Storm Emma fallout forces Longford man to wait three days for dialysis treatment

Aisling Kiernan

Reporter:

Aisling Kiernan

Email:

aisling.kiernan@longfordleader.ie

Tullamore Hospital

The wife of a Longford town man has spoken of their ordeal in trying to ensure her husband was able to secure vital dialysis treatment at Midlands Regional Hospital, Tullamore during Storm Emma

While the adverse weather is now well abated, one Longford town family struggled to get the man of the house to his dialysis appointments at the Midland Regional Hospital in Tullamore last week.

Elaine Heslin and her husband reside on the outskirts of Longford town and Elaine’s husband attends for dialysis treatment three days a week - Tuesday, Thursday and Saturday.

And, while he received his treatment last Tuesday, it was Saturday before the family managed to secure transport to take the ill man to hospital.

That transport was provided by a family member in the form of a jeep which thankfully was able to plough through snow drifts and heavily snowed roads to get to the hospital in Tullamore.

Elaine said she had received assurance that her husband would be transported to Tullamore hospital despite the bad weather.

This didn’t happen.

Elaine and her husband rose early last Thursday morning and were ready at 7am for collection, but no transport came.

“The taxi firm that usually collects my husband to take him for the dialysis contacted him and said while it would not be in a position to take him for treatment, the civil defence would,” she added, before pointing out that when no transport arrived the couple rang the hospital to make further inquiries and they were told to sit tight, somebody would come for Mr Heslin.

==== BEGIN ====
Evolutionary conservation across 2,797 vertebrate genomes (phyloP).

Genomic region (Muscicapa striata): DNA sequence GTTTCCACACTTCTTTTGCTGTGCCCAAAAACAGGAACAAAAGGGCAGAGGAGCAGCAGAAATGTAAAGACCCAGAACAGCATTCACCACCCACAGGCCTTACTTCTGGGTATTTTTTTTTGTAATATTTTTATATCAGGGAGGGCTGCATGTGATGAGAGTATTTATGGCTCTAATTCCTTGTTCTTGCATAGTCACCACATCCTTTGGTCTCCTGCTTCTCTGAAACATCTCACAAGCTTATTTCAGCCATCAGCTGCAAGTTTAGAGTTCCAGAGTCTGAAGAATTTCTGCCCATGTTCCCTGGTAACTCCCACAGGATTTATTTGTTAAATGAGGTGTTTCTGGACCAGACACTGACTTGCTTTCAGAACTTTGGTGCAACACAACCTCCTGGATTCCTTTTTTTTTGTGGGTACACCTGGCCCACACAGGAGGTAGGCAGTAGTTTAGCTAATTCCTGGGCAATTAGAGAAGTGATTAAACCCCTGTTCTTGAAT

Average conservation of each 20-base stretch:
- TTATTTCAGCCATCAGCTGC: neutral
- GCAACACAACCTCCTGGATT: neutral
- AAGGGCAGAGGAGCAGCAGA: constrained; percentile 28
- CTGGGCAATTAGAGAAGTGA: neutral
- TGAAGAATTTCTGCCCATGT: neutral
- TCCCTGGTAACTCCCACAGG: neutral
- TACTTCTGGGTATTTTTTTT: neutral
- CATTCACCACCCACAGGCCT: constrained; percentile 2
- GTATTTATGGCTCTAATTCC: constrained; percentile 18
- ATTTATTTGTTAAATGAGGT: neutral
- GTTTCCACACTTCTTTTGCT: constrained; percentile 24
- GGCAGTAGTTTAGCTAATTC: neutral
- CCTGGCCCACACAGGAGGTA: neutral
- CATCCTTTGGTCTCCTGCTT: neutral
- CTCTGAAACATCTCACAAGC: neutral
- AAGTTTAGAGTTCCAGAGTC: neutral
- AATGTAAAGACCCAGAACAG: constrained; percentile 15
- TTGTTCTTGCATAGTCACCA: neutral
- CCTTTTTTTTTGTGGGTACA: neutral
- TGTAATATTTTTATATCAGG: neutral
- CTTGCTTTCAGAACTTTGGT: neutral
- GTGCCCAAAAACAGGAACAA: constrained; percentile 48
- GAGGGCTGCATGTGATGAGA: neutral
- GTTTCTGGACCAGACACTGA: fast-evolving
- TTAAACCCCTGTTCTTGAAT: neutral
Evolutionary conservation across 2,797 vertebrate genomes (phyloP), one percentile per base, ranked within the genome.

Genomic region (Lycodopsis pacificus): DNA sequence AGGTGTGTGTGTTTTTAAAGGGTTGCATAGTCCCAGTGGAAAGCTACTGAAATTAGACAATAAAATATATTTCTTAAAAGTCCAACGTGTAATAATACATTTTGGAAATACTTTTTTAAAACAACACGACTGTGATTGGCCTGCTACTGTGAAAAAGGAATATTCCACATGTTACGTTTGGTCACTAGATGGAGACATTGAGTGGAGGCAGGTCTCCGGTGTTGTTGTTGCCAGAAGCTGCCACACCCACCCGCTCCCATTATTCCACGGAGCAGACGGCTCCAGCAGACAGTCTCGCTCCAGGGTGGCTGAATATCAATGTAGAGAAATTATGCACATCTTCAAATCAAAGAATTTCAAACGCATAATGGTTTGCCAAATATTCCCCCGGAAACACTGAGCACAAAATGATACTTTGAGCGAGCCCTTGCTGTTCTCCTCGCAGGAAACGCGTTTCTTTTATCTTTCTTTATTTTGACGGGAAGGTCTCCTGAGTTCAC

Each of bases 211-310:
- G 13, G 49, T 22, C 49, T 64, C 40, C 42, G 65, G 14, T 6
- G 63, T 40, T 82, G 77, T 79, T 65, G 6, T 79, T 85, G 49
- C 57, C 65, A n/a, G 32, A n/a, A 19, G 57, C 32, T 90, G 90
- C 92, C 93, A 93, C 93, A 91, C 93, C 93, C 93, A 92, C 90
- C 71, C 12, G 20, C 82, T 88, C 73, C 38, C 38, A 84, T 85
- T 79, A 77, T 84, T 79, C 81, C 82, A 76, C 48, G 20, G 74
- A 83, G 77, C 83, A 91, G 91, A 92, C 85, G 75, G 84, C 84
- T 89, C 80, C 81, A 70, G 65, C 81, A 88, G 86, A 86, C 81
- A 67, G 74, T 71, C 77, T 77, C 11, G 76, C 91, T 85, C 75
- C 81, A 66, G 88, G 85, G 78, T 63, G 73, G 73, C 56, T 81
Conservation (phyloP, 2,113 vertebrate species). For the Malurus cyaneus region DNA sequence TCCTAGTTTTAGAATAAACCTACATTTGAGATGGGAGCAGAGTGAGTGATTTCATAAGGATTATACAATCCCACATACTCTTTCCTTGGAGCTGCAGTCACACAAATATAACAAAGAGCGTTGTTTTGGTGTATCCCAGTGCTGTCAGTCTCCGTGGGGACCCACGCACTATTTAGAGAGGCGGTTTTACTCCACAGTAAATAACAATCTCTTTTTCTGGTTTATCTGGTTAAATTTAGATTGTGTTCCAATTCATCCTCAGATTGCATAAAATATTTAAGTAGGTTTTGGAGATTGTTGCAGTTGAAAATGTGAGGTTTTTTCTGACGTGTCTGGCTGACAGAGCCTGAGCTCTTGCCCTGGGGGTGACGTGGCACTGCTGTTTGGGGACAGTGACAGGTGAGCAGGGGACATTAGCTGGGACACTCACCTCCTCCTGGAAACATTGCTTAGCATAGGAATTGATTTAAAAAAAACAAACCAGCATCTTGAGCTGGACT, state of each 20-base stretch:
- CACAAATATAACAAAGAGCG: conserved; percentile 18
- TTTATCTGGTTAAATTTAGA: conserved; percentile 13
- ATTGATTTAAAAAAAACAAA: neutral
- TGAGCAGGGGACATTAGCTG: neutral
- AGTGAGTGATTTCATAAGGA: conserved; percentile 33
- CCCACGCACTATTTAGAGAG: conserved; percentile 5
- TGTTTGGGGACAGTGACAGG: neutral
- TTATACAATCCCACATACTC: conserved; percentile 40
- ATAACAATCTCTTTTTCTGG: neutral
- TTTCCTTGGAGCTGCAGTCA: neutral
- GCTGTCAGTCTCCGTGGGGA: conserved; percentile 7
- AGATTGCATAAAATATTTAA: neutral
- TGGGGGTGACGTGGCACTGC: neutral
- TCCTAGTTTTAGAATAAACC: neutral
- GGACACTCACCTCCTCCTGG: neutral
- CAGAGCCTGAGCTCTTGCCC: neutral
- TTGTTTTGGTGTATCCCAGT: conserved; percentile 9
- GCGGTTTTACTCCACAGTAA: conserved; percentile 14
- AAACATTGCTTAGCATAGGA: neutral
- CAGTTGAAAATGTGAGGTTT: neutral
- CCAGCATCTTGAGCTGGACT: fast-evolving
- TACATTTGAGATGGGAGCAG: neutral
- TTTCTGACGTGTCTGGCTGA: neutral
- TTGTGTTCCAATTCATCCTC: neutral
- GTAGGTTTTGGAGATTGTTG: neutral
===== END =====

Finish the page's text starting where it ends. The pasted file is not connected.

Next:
“We were watching the news at 1pm and Ciarán Mullooly said that Civil Defence, in Longford, had been stood down because members didn’t have the appropriate training for the current situation.”

Elaine’s husband ended up with no dialysis that day and neither could he be allocated a place on Friday.

“The hospital did everything they could, but we are dependent on transport,” Elaine continued, before pointing out that she eventually got her husband to treatment on Saturday thanks to a family member who arrived at the house in a jeep.

“The irony of it was that when we were at the hospital on Saturday there were lots of army and civil defence personnel there having transported people to their appointments.

“My husband is diabetic as well and to tell you the truth he is not feeling the best at the moment; hopefully he will be okay and can avail of his usual treatment this week.

Elaine also indicated that blood test results from the weekend taken at the hospital indicated that her husband’s health had deteriorated somewhat.

“I have to say that we would have been lost here without our neighbours; they kept a close eye on us and everyone was so good to us,” she added.

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